. To improve the position sensitivity of the facial semantic feature, we further use the segmentation results (class-wise probability maps) as the pixel-wise weights of the feature maps to construct the position-sensitive content loss function. Our facial content loss is defined as follows:
where represents the mapping from input image to the facial semantic features, represents the pixel-wise weights on the features, e.g., is the eye-nose-mouth map.
The final loss function of our model can be written as a linear combination of the two objectives and :
where the parameter is used to balance the importance of two tasks. An illustration of our feature extractor is shown in Fig. 6. We use the gradient descent method to solve the following optimization problem:
where represents the facial parameters to be optimized and represents an input reference face photo. A complete optimization process of our method is summarized as follows:
Stage I. Train the imitator , the face recognition network and the face segmentation network .
Stage II. Fix , and , initialize and update facial parameters , until reach the max-number of iterations:
(: learning rate).
Project to : .
3.3 Implementation Details
Imitator: In our imitator, the convolution kernel size is set to
, the stride of each transposed convolution layer is set to 2 so that the size of the feature maps will be doubled after each convolution. The Batch-Normalization and ReLU activation are embedded in our imitator after every convolution layers, except for its output layer. Besides, we use the SGD optimizer for training with theand . The learning rate is set to
, the learning rate decay is set to 10% per 50 epochs, and the training stops after 500 training epochs.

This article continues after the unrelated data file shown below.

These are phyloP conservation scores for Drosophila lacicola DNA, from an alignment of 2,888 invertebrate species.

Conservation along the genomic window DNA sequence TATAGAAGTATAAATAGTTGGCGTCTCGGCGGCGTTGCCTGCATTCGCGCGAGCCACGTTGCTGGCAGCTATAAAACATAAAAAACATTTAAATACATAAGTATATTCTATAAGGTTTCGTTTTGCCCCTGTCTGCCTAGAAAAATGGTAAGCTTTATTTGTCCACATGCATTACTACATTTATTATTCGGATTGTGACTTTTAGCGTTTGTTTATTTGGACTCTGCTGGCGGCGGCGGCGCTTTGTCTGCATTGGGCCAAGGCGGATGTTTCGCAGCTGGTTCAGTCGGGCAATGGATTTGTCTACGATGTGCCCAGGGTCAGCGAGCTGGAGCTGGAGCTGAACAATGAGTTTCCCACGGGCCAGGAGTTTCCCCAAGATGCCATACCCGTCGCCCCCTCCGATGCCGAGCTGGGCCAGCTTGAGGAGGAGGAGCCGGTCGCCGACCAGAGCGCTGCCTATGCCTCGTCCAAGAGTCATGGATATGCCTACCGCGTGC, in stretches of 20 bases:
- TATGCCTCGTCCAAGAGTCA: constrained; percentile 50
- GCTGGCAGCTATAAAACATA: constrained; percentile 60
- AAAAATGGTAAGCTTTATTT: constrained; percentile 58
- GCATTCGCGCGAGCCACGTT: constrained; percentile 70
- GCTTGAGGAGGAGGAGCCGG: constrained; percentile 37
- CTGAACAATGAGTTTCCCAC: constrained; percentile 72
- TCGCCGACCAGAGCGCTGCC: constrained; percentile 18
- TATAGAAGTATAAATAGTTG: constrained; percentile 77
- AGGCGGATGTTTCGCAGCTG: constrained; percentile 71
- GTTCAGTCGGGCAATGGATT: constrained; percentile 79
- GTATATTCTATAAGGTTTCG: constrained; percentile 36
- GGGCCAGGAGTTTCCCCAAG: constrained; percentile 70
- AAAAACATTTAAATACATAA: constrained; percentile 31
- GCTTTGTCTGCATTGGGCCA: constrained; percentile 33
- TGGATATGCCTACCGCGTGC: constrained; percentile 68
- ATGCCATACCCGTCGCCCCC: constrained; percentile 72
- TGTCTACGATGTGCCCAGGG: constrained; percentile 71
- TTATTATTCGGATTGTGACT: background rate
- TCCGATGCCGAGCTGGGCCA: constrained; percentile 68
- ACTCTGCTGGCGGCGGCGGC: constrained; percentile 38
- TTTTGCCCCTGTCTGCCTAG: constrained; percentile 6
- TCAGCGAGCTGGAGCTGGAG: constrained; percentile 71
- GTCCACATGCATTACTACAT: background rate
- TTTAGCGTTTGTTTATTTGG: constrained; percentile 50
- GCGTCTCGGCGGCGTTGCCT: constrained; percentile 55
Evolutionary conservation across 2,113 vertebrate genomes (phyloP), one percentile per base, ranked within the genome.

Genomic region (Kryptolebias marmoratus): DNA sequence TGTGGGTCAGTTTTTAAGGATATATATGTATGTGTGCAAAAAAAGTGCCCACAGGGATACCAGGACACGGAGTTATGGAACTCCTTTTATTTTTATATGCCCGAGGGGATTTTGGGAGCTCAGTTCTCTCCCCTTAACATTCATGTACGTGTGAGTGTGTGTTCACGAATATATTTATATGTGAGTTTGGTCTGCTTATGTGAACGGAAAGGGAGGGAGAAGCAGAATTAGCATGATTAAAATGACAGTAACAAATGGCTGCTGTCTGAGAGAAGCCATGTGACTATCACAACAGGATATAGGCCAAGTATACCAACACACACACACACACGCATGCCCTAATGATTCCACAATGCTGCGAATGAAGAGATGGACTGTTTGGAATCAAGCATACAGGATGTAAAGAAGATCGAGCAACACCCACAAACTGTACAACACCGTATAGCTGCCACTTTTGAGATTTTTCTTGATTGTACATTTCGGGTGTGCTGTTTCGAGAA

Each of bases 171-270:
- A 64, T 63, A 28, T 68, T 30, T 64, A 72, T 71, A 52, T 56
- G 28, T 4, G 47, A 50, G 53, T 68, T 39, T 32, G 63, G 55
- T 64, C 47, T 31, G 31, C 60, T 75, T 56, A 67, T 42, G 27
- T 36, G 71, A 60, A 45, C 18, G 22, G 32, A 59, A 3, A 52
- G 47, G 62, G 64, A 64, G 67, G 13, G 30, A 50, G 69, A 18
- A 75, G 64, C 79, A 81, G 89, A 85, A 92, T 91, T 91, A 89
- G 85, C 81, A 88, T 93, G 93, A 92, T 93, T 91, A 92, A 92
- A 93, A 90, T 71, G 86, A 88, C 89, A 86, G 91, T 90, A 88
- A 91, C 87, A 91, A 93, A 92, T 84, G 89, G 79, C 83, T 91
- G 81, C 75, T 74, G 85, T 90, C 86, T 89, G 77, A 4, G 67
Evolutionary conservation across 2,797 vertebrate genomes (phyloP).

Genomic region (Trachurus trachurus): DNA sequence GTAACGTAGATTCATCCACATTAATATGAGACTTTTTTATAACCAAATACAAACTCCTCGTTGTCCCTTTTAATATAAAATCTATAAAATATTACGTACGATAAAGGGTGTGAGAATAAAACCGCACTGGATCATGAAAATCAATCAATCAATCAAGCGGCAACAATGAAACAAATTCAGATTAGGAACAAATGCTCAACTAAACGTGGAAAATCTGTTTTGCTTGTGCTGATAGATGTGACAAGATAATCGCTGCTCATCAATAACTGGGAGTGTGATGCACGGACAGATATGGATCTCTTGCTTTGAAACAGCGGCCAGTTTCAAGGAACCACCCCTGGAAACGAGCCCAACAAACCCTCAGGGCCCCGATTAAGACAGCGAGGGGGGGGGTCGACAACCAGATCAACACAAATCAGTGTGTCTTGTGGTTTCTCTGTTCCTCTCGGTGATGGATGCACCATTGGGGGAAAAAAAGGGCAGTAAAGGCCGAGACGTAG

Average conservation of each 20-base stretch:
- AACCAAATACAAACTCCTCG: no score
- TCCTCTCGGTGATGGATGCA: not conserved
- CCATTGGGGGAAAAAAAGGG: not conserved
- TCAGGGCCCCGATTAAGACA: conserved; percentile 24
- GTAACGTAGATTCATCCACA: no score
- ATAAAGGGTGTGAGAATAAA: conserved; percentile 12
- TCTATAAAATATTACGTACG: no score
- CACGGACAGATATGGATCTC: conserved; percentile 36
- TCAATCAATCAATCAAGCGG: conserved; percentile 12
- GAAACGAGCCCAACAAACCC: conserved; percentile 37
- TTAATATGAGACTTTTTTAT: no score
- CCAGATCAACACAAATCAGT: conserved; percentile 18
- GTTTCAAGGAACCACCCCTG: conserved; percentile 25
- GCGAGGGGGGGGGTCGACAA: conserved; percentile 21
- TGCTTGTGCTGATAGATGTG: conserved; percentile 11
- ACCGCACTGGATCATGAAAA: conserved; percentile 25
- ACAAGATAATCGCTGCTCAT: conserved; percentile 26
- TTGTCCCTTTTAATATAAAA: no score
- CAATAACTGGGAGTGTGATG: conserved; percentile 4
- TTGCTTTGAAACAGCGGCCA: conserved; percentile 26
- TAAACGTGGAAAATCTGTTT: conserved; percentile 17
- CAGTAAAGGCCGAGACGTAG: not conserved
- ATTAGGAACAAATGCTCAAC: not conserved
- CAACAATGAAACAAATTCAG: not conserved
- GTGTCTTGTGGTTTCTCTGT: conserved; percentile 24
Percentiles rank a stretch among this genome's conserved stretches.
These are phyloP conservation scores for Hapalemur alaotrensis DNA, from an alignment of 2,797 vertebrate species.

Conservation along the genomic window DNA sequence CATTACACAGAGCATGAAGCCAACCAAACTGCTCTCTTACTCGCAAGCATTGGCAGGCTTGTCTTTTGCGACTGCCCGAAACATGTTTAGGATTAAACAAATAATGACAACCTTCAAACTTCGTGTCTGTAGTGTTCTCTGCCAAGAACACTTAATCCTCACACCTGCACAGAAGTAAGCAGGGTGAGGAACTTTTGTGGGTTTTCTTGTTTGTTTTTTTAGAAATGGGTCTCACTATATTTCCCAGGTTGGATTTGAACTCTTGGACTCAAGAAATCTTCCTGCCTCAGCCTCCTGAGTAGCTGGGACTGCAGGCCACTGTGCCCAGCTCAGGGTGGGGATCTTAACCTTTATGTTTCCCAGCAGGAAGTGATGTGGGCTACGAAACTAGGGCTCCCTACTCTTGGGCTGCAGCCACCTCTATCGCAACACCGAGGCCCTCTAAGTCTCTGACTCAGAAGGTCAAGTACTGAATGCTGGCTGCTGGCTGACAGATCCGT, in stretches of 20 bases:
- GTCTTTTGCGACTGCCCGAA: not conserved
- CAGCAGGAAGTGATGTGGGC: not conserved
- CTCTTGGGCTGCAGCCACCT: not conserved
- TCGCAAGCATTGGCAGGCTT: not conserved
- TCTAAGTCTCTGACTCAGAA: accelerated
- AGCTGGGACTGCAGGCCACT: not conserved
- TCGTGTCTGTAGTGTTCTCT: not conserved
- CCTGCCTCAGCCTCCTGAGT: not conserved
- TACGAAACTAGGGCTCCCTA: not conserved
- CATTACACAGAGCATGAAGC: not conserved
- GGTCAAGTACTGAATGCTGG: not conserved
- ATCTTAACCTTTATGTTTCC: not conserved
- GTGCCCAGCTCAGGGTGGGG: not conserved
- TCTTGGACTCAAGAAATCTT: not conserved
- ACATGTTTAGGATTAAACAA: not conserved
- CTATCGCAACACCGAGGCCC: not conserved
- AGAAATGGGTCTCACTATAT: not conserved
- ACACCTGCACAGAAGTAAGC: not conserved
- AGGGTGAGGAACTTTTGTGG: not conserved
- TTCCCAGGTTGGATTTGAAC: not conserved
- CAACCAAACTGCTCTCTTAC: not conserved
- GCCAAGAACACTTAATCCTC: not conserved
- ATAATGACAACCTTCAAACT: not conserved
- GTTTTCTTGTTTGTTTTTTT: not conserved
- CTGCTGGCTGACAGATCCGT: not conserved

Facial segmentation network: We use Resnet-50  as the backbone of our segmentation network by removing its fully connected layers and adding an additional convolution layer at its top. Besides, to increase the output resolution, we change the stride from 2 to 1 at Conv_3 and Conv_4. Our model is pre-trained on the ImageNet , and then fine-tuned on the Helen face semantic segmentation dataset  with the pixel-wise cross entropy loss. We use the same training configurations as our imitator, except that the learning rate is set to .
Facial parameters: The dimension
of the facial parameters is set to 264 for “male” and 310 for “female”. In these parameters, 208 of them are in continuous values (such as eyebrow length, width, and thickness) and the rest are discrete ones (such as hairstyle, eyebrow style, beard style, and lipstick style). These discrete parameters are encoded as one-hot vectors and are concatenated with the continuous ones. Since the one-hot encodings are difficult to optimize, we use the softmax function to smooth these discrete variables by the following transform:
where represents the dimension of discrete parameters’ one-hot encoding. controls the degree of smoothness. We set relatively large , say, , to speed up optimization. We use “average face” to initialize the facial parameters , i.e. we set the all elements in continuous part as 0.5 and set those in discrete part as 0. For a detailed description of our facial parameters, please refer to our supplementary material.
Optimization: As for the optimization in Stage II, we set as 0.01, the max-number of iterations as 50, the learning rate as 10 and its decay rate as 20% per 5 iterations.
Face alignment: The face alignment is performed (by using dlib library ) to align the input photo before it is fed into the feature extractor, and we use the rendered “average face” as its reference.
4 Experimental Results and Analysis
We construct a celebrity dataset with 50 facial close-up photos to conduct our experiments. Fig. 7 shows some input photos and generated facial parameters, from which an in-game character can be rendered by the game engine at multiple views and it shares a high degree of similarity to the input photo. For more generated examples, please refer to our supplementary material.
4.1 Ablation Studies
The ablation studies are conducted on our dataset to analyze the importance of each component of the proposed framework, including 1) discriminative loss and 2) facial content loss.
1) Discriminative loss. We run our method on our dataset w/ or w/o the help of discriminative loss and further adopt the Gatys’ content loss  as the baseline. We compute the similarities between each photo and the corresponding generated results by using the cosine distance on the output of the face recognition model , as shown in Fig. 8. We can observe noticeable similarity improvement when we integrate the discriminative loss.